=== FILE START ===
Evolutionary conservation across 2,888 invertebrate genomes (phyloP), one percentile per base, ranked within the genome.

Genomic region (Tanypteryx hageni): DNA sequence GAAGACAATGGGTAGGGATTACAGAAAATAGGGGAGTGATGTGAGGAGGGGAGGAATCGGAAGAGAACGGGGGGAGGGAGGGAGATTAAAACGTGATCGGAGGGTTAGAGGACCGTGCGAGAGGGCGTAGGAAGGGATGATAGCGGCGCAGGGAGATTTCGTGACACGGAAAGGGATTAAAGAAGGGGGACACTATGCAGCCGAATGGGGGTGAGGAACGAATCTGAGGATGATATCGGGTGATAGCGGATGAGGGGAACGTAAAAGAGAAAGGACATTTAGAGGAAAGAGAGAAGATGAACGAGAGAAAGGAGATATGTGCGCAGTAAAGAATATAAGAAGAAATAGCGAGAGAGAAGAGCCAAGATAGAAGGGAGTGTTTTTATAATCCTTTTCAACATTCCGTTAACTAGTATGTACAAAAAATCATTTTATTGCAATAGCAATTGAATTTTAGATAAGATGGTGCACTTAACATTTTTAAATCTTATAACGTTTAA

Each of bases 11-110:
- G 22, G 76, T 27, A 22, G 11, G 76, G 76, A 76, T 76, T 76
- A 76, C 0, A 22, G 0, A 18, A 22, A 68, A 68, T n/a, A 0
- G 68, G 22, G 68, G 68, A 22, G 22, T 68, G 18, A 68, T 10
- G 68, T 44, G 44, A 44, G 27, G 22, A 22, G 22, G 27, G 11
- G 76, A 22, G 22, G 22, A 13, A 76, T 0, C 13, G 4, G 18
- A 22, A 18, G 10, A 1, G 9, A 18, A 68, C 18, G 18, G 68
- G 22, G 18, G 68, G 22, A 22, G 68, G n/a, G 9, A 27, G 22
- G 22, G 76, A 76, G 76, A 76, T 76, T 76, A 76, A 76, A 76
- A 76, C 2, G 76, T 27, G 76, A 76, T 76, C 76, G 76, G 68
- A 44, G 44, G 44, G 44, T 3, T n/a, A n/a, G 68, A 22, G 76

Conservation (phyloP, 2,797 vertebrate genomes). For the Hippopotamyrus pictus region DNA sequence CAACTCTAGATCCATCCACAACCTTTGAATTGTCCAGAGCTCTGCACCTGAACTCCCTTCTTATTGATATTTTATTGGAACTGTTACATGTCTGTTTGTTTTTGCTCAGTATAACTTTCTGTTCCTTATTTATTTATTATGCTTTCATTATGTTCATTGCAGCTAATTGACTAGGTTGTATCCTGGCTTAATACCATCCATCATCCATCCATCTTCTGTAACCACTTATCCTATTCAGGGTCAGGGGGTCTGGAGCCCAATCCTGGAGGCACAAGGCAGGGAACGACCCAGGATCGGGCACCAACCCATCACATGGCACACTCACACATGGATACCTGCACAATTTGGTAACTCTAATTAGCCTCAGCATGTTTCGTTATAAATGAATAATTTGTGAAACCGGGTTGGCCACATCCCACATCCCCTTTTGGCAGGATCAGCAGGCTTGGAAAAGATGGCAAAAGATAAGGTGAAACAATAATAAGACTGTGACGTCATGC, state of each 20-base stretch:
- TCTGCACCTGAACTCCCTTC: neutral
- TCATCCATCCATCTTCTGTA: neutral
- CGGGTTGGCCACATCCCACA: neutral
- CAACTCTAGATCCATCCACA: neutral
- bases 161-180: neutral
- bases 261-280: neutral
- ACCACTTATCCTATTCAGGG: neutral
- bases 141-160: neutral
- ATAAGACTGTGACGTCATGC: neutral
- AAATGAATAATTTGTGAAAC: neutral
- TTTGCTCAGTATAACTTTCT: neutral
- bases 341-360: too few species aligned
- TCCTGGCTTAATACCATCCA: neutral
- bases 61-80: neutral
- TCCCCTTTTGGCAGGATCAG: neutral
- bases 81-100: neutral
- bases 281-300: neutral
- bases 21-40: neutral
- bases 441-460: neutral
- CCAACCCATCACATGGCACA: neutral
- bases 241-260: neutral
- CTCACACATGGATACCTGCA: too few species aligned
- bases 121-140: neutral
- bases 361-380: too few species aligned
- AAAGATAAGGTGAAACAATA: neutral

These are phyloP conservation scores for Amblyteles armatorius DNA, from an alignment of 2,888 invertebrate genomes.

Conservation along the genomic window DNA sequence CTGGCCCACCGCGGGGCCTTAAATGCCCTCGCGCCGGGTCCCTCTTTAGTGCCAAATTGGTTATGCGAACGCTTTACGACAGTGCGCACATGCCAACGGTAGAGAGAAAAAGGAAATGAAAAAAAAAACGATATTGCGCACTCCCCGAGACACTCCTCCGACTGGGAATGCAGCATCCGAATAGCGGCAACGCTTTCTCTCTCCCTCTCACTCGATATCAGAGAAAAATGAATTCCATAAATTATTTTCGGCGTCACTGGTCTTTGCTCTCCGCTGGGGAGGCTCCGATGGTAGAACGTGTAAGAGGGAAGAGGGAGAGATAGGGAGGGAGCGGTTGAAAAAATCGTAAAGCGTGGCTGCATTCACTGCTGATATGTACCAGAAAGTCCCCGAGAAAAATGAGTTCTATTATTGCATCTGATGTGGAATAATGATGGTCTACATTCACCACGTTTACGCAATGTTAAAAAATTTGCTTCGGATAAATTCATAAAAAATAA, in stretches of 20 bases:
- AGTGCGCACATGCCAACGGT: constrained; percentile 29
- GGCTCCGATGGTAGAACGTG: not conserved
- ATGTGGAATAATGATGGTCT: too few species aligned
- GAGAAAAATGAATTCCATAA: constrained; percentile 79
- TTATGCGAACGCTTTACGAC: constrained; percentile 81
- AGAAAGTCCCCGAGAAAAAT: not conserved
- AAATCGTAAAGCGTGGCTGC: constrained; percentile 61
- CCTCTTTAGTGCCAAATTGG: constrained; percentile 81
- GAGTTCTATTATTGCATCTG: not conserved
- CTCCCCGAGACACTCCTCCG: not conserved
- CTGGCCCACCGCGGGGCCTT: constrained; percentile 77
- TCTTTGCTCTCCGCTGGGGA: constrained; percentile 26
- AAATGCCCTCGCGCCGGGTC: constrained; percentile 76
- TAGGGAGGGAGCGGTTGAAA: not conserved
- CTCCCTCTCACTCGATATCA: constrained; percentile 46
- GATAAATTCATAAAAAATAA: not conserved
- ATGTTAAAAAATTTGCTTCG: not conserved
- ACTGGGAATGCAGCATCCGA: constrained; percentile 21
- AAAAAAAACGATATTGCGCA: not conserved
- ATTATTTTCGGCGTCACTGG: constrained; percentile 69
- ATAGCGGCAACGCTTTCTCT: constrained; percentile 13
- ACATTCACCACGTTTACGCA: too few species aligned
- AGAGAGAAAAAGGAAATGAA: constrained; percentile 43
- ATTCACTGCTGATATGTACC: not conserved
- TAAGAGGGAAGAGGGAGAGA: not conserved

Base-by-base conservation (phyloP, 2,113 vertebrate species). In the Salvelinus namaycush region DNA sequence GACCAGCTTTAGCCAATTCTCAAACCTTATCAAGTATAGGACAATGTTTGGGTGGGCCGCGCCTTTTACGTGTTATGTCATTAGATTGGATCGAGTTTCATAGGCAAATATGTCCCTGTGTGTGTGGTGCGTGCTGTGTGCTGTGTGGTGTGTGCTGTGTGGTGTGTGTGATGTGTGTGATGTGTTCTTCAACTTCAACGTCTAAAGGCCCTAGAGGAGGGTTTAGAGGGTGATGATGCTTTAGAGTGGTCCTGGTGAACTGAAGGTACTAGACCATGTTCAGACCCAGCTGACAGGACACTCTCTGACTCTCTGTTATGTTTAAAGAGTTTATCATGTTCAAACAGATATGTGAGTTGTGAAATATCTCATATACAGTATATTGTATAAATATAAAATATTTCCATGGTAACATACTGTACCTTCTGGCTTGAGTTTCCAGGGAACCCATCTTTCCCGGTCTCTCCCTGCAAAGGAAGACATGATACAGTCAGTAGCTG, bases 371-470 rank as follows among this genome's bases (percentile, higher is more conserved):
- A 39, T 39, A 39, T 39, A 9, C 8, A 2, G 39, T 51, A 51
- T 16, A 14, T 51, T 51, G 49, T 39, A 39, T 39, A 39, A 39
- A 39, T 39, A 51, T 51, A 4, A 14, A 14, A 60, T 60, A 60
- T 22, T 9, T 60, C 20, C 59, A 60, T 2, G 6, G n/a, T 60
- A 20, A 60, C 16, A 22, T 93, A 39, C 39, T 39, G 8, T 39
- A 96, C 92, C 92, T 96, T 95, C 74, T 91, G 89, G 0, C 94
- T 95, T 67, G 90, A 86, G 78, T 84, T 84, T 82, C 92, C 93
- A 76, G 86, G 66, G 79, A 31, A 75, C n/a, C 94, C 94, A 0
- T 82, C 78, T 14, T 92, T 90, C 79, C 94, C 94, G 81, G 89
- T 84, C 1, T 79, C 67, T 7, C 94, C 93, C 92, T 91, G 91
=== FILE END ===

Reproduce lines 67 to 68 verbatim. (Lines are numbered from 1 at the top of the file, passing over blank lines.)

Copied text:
Base-by-base conservation (phyloP, 2,113 vertebrate species). In the Salvelinus namaycush region DNA sequence GACCAGCTTTAGCCAATTCTCAAACCTTATCAAGTATAGGACAATGTTTGGGTGGGCCGCGCCTTTTACGTGTTATGTCATTAGATTGGATCGAGTTTCATAGGCAAATATGTCCCTGTGTGTGTGGTGCGTGCTGTGTGCTGTGTGGTGTGTGCTGTGTGGTGTGTGTGATGTGTGTGATGTGTTCTTCAACTTCAACGTCTAAAGGCCCTAGAGGAGGGTTTAGAGGGTGATGATGCTTTAGAGTGGTCCTGGTGAACTGAAGGTACTAGACCATGTTCAGACCCAGCTGACAGGACACTCTCTGACTCTCTGTTATGTTTAAAGAGTTTATCATGTTCAAACAGATATGTGAGTTGTGAAATATCTCATATACAGTATATTGTATAAATATAAAATATTTCCATGGTAACATACTGTACCTTCTGGCTTGAGTTTCCAGGGAACCCATCTTTCCCGGTCTCTCCCTGCAAAGGAAGACATGATACAGTCAGTAGCTG, bases 371-470 rank as follows among this genome's bases (percentile, higher is more conserved):
- A 39, T 39, A 39, T 39, A 9, C 8, A 2, G 39, T 51, A 51